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FIRST DRIVE

Redesigned 2015 Ford F-150 proves leaner and more refined

Innovative full-sized pickup truck comes out swinging for the fences

Published: September 29, 2014 12:00 PM

Imagine being the player who will take over for Derek Jeter as the shortstop for the New York Yankees, and you begin to appreciate what it must have been like designing and selling the next Ford F-150. It’s daunting, to say the least, to replace a legend that has become a household name and enormous money-making franchise with legions of loyal fans.

As Ford constantly highlights, the F-150 has been the country’s best-selling truck for 37 years and best-selling vehicle of any type for 32 years. So there's a lot riding on this redesign of this pickup.

One could argue that Ford is taking on this task, um, lightly. The new F-150 is built with an increased use of high-strength steel and aluminum, which contributes to excising an impressive 700 lbs. compared to the last model. That’s a weight-loss feat worthy of a reality-TV show.

The borrowed F-150 (four-wheel drive, crew cab with the 2.7-liter V6) we drove weighed 5,060 lbs. Our last tested F-150s clocked in at 5,725 and 5,705 lbs. for the V8 and V6 versions, respectively. The new truck also compares quite favorably to the Chevrolet Silverado (5,415 lbs.) and the V8-powered Ram 1500 (5,495 lbs.).

Photo: Steve Petrovich

Powertrain choices include a new 325-hp, 2.7-liter EcoBoost V6 (with fuel-saving start/stop technology); 283-hp, 3.5-liter V6; 365-hp 3.5-liter EcoBoost V6, and 385-hp 5.0-liter V8. All engines get a six-speed automatic. Fuel-economy estimates have not been released.

The new F-150 will offer several features somewhat unique to pickup trucks, including a 360-degree-view camera, LED headlights, and remote tailgate release. Another first includes integrated loading ramps, making it easier to load ATVs, dirt bikes, and the like. One other super-handy feature is a retractable rubberized side step in front of each rear wheel to enable access to the bed from the side.

Anyone familiar with past F-150s will feel right at home in the new truck’s cabin, as the controls and switchgear are all standard—but modern—Ford issue. But that’s not a bad thing, as the new F-150 comes with traditional rotary knobs for the radio and climate system, making adjustments a snap. And unlike the “dial-a-gear” knob in the Ram 1500, the F-150 carries on with the traditional column-mounted shifter.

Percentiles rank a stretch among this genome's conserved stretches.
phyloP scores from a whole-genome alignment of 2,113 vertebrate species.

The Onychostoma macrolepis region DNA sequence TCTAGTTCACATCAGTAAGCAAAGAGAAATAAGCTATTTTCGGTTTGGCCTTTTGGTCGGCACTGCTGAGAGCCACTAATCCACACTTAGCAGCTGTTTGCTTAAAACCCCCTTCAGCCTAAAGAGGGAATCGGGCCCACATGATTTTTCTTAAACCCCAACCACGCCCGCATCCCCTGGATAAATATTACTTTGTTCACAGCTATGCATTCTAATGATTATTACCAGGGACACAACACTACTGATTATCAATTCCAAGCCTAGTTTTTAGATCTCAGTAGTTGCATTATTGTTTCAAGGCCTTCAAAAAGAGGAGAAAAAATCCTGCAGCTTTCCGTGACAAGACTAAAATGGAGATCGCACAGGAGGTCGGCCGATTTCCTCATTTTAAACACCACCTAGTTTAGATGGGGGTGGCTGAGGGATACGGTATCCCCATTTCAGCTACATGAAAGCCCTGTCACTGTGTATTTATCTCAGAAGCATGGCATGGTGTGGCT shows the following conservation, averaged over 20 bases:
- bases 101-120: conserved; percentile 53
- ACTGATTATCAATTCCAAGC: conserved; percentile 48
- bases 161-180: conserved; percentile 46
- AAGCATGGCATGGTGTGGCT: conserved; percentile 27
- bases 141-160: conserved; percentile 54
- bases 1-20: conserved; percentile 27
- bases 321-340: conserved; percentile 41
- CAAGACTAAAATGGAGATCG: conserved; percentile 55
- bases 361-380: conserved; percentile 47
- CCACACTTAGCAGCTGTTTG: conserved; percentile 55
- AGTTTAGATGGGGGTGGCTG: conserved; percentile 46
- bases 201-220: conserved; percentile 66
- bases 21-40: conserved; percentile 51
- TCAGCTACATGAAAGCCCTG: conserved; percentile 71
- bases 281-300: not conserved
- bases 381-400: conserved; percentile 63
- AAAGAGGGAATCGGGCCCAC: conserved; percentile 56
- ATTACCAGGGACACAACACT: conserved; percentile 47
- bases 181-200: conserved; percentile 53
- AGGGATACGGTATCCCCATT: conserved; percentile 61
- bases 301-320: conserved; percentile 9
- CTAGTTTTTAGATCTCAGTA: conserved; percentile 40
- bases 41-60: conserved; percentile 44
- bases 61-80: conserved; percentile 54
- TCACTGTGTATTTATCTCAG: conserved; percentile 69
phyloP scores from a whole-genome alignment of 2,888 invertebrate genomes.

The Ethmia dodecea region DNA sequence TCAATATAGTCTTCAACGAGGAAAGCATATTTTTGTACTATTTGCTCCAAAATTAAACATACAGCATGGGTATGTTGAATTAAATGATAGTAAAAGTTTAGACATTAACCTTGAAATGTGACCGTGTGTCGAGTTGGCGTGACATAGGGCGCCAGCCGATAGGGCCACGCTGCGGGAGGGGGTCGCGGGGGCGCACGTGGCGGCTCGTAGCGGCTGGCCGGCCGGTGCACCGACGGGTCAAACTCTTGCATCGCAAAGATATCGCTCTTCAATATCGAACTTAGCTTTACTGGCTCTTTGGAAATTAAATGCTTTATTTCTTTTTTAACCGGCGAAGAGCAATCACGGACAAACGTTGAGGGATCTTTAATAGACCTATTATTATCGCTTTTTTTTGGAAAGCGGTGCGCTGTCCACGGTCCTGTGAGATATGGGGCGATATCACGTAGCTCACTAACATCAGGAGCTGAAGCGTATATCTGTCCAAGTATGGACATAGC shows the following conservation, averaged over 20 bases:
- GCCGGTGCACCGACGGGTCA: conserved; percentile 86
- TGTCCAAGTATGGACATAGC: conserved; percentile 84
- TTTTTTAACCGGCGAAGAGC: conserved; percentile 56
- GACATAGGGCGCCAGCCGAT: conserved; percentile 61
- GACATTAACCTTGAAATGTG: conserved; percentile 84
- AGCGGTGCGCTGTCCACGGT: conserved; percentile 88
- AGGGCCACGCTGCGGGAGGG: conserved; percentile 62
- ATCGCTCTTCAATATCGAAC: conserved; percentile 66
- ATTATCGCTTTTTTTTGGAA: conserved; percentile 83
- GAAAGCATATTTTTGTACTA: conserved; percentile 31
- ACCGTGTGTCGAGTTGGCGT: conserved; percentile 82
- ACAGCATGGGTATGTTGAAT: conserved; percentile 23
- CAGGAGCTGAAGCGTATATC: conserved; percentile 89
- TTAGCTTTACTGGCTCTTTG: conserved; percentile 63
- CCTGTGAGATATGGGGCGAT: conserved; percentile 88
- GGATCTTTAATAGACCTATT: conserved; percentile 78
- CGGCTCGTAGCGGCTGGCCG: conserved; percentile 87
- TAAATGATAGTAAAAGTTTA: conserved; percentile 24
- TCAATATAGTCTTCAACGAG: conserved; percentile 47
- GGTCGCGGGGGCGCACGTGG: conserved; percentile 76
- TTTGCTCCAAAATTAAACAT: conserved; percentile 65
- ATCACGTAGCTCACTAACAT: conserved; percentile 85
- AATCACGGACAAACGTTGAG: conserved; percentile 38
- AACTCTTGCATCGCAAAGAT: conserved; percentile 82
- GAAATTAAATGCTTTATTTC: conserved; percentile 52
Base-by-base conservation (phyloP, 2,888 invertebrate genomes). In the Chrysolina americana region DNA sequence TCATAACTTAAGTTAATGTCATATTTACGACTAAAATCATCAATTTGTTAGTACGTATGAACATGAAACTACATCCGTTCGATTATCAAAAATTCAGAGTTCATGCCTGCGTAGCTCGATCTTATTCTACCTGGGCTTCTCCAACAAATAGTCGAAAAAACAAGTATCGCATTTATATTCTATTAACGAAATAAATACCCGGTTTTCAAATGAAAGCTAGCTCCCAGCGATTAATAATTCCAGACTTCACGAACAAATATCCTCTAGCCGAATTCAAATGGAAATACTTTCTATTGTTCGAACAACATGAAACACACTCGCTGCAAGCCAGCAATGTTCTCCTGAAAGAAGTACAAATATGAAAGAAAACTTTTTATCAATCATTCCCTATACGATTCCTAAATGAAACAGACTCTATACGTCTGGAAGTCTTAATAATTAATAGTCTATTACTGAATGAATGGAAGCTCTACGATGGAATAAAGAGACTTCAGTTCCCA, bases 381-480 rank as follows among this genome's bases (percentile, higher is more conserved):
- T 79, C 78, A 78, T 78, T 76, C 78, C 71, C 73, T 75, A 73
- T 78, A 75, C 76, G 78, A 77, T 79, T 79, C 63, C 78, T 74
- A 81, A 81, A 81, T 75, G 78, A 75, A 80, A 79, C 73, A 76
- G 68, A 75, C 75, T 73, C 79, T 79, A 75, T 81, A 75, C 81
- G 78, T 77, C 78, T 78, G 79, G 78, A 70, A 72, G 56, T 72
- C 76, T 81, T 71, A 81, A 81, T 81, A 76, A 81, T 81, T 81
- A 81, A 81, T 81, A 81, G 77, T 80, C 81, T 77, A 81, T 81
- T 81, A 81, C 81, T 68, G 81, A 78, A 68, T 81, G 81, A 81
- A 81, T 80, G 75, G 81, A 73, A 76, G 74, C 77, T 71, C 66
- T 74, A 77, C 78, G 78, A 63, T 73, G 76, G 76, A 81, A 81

There’s also tons of room inside; front- and rear-seat passengers have lots of space to stretch out.

Available safety features include lane-departure warning, adaptive cruise control, and blind-spot detection.

Driving impressions

With so many available engines, Ford is betting that the F-150 will have something for everyone. The 2.7-liter turbocharged V6 in the truck we borrowed pulled stronglymany of us didn’t notice that it wasn’t a V8.

On local roads around our test facility, we found the handling commendably responsive with a direct steering response that made the truck feel secure.

The ride was unobjectionable despite frequent small pitchesnot quite matching the Ram 1500 but seemingly more comfortable than the Silverado. The most striking thing about the new truck is how quiet it is. The cab is so hushed, it feels almost like a luxury car.

Towing performance was also decent, as detailed by my colleague Tom Mutchler’s experience pulling his Airstream trailer.

Overall, the lightweight materials in the new F-150 show Ford’s efforts to make one of the country’s most popular vehicles more responsive and fuel efficient. The F-150 has always been competitive in Consumer Reports' tests, but the bar has been raised high by the latest versions of the Ram (which is the class leader for ride comfort and low interior noise) and the Silverado (with its impressive towing and payload capacities).

That isn’t to suggest that the F-150 is a lightweight contender—far from it. We’ll find out more when we buy ours and put it through the usual grueling battery of tests.

—Mike Quincy

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